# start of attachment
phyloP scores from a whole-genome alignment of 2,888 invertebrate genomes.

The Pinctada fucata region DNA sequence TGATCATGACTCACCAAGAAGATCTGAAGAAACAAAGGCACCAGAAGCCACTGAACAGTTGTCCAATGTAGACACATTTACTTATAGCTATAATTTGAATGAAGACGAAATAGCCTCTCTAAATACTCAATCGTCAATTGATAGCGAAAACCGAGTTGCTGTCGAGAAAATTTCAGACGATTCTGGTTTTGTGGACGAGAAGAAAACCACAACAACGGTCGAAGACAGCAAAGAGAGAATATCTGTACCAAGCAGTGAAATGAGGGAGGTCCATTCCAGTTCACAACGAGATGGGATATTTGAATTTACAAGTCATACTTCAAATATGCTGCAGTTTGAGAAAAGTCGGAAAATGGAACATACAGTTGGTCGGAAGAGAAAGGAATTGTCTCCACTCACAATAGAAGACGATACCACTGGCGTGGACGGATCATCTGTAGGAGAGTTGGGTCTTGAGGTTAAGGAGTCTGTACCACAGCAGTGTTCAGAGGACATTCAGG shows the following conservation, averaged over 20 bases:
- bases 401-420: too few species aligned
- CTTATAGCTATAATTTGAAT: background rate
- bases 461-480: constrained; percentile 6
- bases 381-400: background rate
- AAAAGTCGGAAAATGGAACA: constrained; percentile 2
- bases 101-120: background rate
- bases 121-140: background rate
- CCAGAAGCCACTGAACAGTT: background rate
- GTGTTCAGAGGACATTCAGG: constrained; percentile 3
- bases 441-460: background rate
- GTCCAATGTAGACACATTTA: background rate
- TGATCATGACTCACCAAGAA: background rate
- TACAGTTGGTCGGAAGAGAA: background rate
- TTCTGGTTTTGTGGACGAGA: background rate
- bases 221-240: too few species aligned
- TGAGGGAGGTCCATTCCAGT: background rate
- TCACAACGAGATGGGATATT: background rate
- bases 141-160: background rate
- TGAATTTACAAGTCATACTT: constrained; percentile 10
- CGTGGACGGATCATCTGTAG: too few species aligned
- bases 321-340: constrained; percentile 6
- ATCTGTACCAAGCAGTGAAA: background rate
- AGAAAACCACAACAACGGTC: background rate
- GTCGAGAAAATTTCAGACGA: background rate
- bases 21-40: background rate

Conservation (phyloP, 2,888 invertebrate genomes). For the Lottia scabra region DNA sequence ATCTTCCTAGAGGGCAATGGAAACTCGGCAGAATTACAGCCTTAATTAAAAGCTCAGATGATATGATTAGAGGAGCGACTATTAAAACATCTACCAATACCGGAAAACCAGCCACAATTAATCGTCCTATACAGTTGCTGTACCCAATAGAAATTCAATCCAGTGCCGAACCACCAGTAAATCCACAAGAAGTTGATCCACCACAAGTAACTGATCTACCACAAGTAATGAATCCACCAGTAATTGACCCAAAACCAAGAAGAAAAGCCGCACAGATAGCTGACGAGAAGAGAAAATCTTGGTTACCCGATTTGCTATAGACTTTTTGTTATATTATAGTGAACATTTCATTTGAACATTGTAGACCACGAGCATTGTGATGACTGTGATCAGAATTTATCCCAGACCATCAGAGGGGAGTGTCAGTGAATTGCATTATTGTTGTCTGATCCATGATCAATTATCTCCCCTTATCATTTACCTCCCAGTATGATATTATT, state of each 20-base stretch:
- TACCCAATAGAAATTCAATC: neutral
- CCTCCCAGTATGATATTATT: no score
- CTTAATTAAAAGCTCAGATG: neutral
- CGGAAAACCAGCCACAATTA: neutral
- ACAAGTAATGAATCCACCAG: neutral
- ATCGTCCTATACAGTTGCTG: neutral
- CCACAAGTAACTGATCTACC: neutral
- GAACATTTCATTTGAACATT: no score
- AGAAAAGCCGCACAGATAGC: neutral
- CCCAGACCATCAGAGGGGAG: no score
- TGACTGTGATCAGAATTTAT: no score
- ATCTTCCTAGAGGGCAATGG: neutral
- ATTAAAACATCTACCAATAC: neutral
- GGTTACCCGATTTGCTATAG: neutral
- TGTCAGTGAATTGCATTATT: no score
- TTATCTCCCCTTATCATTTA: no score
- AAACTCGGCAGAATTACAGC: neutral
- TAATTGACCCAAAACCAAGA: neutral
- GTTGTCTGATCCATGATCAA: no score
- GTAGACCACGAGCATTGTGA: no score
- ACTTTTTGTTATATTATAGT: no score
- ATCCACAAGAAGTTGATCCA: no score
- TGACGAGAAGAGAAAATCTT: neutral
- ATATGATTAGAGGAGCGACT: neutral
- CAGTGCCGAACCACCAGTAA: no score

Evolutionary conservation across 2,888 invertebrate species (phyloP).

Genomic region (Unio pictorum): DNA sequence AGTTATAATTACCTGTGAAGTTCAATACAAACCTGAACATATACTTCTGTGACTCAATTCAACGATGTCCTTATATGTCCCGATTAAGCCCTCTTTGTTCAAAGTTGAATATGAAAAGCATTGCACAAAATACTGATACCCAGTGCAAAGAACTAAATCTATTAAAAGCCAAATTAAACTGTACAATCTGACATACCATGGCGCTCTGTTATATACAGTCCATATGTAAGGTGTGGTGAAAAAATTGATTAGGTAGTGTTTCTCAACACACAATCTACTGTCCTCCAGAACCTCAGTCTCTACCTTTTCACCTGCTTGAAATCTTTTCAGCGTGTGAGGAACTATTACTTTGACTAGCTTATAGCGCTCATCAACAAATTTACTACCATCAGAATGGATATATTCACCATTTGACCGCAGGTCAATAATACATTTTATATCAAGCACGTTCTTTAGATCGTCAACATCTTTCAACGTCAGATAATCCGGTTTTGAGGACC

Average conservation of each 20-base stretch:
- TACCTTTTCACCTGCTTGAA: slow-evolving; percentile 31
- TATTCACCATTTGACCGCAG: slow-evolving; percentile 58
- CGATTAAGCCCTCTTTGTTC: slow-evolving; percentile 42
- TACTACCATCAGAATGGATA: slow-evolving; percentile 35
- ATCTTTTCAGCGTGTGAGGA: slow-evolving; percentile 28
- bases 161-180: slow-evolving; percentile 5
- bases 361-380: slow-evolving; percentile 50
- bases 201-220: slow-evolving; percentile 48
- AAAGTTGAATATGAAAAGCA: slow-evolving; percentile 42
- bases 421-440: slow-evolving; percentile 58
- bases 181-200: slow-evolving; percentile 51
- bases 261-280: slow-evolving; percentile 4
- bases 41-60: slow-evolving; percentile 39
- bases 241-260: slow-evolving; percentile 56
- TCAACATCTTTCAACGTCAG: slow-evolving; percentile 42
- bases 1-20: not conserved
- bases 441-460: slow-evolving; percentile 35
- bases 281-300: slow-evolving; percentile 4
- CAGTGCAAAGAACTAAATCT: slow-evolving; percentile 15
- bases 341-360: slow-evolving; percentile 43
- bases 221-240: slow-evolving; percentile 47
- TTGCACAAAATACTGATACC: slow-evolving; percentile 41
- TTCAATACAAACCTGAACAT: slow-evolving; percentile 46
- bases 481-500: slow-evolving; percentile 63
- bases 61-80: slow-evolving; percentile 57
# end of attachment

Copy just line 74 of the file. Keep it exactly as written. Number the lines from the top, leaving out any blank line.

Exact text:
- bases 281-300: slow-evolving; percentile 4